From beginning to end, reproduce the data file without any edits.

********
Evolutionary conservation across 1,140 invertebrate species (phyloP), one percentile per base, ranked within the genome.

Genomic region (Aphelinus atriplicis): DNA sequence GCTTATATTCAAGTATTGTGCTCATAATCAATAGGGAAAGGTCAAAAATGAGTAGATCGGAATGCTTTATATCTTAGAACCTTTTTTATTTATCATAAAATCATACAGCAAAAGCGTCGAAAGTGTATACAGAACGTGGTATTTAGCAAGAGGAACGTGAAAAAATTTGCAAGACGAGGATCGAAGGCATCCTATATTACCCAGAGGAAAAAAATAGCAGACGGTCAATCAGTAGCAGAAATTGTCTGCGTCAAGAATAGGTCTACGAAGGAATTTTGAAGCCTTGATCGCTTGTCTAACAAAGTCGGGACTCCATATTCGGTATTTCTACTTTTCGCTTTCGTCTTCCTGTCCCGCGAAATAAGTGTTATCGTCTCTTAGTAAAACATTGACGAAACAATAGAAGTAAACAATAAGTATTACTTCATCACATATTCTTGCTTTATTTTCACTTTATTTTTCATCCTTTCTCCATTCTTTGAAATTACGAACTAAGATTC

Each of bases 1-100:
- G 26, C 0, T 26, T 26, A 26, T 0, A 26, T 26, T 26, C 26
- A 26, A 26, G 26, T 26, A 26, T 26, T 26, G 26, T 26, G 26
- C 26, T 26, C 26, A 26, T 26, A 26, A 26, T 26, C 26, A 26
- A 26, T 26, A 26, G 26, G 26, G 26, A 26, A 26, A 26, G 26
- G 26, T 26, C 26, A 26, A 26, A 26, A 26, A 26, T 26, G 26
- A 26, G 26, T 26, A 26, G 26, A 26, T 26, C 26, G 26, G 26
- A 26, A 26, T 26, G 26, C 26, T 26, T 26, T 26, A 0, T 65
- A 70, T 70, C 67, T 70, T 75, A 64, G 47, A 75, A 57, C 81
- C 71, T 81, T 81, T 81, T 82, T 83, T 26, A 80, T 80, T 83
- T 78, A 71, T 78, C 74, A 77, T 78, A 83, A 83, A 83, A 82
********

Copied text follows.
Evolutionary conservation across 1,140 invertebrate species (phyloP), one percentile per base, ranked within the genome.

Genomic region (Aphelinus atriplicis): DNA sequence GCTTATATTCAAGTATTGTGCTCATAATCAATAGGGAAAGGTCAAAAATGAGTAGATCGGAATGCTTTATATCTTAGAACCTTTTTTATTTATCATAAAATCATACAGCAAAAGCGTCGAAAGTGTATACAGAACGTGGTATTTAGCAAGAGGAACGTGAAAAAATTTGCAAGACGAGGATCGAAGGCATCCTATATTACCCAGAGGAAAAAAATAGCAGACGGTCAATCAGTAGCAGAAATTGTCTGCGTCAAGAATAGGTCTACGAAGGAATTTTGAAGCCTTGATCGCTTGTCTAACAAAGTCGGGACTCCATATTCGGTATTTCTACTTTTCGCTTTCGTCTTCCTGTCCCGCGAAATAAGTGTTATCGTCTCTTAGTAAAACATTGACGAAACAATAGAAGTAAACAATAAGTATTACTTCATCACATATTCTTGCTTTATTTTCACTTTATTTTTCATCCTTTCTCCATTCTTTGAAATTACGAACTAAGATTC

Each of bases 1-100:
- G 26, C 0, T 26, T 26, A 26, T 0, A 26, T 26, T 26, C 26
- A 26, A 26, G 26, T 26, A 26, T 26, T 26, G 26, T 26, G 26
- C 26, T 26, C 26, A 26, T 26, A 26, A 26, T 26, C 26, A 26
- A 26, T 26, A 26, G 26, G 26, G 26, A 26, A 26, A 26, G 26
- G 26, T 26, C 26, A 26, A 26, A 26, A 26, A 26, T 26, G 26
- A 26, G 26, T 26, A 26, G 26, A 26, T 26, C 26, G 26, G 26
- A 26, A 26, T 26, G 26, C 26, T 26, T 26, T 26, A 0, T 65
- A 70, T 70, C 67, T 70, T 75, A 64, G 47, A 75, A 57, C 81
- C 71, T 81, T 81, T 81, T 82, T 83, T 26, A 80, T 80, T 83
- T 78, A 71, T 78, C 74, A 77, T 78, A 83, A 83, A 83, A 82